So the solution is to backup your existing SSH key and configure the SSH client to use it for the right service.

Then generate a new default public/private key pair.

Now when I connect to Filippo’s dodgy SSH server, it doesn’t know who I am 🙂

kamran@kamran-laptop: ~_007

Note: Another thing to be aware of; if you are using ssh-agent to manage your keys, then it will send all the public keys to any SSH server you connect to. It is better to avoid using ssh-agent, and configure host specific keys in the SSH config file for identity protection.

Real-time Web Cam Surveillance with Raspberry-PI

Raspberry PI is a great little tool for building small projects, from personal web servers to robot butlers. With it’s linux core you could potentially use RPI like a regular linux box. There are loads of example projects available on the internet. Here I will present how to use RPI to build a poor man’s surveillance camera using an ordinary web cam. I found an old web cam in the drawer, I seldom open, that came in handy for this project.

The idea is pretty simple, stream the captured web-cam video over the internet in almost real-time. So here is what we need for this project:

  1. Raspberry PI
  2. Wifi adaptor (Network connectivity)
  3. USB Web cam

I will assume that RPI is connected to the internet, so will skip the setup of point #2 in the list above.

The first step is to connect the web cam to RPI. After that check if RPI can recognize it, by running the following command:

This will list all the usb devices and you should also see the web cam in the list.

Now what we need is a RTP (Real-time Transfer Protocol) server; for this purpose we’ll use NnginX web server and build it from source with the RTP module to stream the video. So lets download, build and install it.

After this we’ll configure RTP on Nginx in the /etc/nginx/nginx.conf file.

And then restart the server

The server is all setup to stream the video. What we need to do now is capture and send the video to nginx for streaming. For this we can either use ffmpeg or avconv. I will use avconv in this example.

First install avconv

After this we’ll start the video capture and send it to nginx. We can do this with the following command.

You can play with settings to increase the video size and buffer etc.

Once the streaming starts you will see something like below on the shell terminal:

pi@kamran-rpi: ~_002

To view the video I used VLC player, which is the best open video player available that can literally play whatever you throw at it. So point the web cam to what you want to capture and open the following URL in VLC (replace <rpi-ip> with the IP of your Raspberry PI).

Here I am keeping an eye on my guitar which has been suspiciously going out of tune lately.

rtmp:-- - VLC media player_003

XMPP web chat with ejabberd, Converse.js and Spring MVC

Converse.js is a fine little XMPP web chat client that can easily be used in web applications. It can integrate with various online XMPP services, like Google Talk, MSN etc. In this post I will demonstrate how to use converse.js with ejabberd in a Spring based application. I used Ubuntu linux box to for this demo.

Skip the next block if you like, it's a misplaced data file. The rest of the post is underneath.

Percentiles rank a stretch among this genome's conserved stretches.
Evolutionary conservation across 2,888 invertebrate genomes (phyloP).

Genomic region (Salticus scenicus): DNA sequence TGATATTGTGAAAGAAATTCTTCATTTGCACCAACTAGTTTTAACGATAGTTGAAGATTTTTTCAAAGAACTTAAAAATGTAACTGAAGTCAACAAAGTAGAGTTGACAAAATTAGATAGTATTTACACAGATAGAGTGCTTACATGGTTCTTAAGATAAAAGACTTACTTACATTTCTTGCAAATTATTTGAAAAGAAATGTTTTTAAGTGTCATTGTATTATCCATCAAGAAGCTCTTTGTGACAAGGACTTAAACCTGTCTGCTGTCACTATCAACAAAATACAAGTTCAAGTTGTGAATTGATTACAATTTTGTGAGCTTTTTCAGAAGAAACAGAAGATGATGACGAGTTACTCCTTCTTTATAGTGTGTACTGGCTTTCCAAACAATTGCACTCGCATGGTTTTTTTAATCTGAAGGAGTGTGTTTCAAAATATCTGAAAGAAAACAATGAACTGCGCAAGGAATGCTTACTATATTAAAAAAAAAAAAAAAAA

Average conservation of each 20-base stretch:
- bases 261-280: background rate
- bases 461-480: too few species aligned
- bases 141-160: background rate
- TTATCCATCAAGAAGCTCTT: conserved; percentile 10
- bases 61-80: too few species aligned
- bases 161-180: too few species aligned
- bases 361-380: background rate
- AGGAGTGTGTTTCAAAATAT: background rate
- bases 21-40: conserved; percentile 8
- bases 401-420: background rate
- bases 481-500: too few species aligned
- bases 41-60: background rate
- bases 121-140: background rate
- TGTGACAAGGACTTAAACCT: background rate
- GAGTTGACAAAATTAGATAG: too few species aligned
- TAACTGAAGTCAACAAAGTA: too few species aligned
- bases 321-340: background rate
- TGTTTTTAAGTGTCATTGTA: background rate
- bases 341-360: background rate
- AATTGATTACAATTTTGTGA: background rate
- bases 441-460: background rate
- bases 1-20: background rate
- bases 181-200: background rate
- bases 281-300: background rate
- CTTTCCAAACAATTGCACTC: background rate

ejabberd is available in main Ubuntu repositories so can be installed by using the following command.

The first thing to do is to add an admin user, by adding the following to the /etc/ejabberd/ejabberd.cfg configuration file.

Then restart ejabberd

Now register the admin user by entering the following command on the shell prompt.

For more details on ejabberd setup and additional options, follow this tutorial.

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Next we enable http binding, which is required because converse.js will communicate with ejabberd using the BOSH protocol. In order to do this look for the 5280 (ejabberd_http) port setup in the configuration file and update it to look like below:

Then add the http_bind module under the modules section, then restart ejabberd.

Now the XMPP server is setup for this demo. The http binding can be verified by opening the following link in the web browser.

Optionally we can also setup Apache/Nginx web server to proxy the http bind requests to ejabberd. If required add something like the following to the web server configuration. This is useful, if ejabberd port 5280 is blocked by the firewall.

Converse.js can now talk to the ejabberd server. The javascript snippet below shows how to use it in the web application.

This requires login, and also allows registration of new users from the frontend.

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ejabberd HTTP Pre-binding

Sometimes it is desirable not to ask the users to login again, if they are already logged on to the parent application. Which means that the parent application should login to ejabberd from the backend, and then attach the ejabberd session to converse.js. This is achieved by something known as “http pre-binding”, which is supported by converse.js. In order to use an existing ejabberd session, created by the parent application, converse.js needs three pieces of information:

  1. JID (ejabberd user id)
  2. SID (ejabberd session id)
  3. RID (request id)

These IDs are obtained by the parent application, after initiating the session, from the backend, by logging on to ejabberd. In the demo, it is done from a custom spring security AuthenticationProvider.

The converse.js javascript snippet below shows how pre-binding is configured on the frontend.

The prebind URL must return the three IDs, mentioned above, in JSON format. More information on prebind_url is available on converse.js homepage.

The complete Spring boot application is available on Github, which covers ejabber authentication and pre-binding.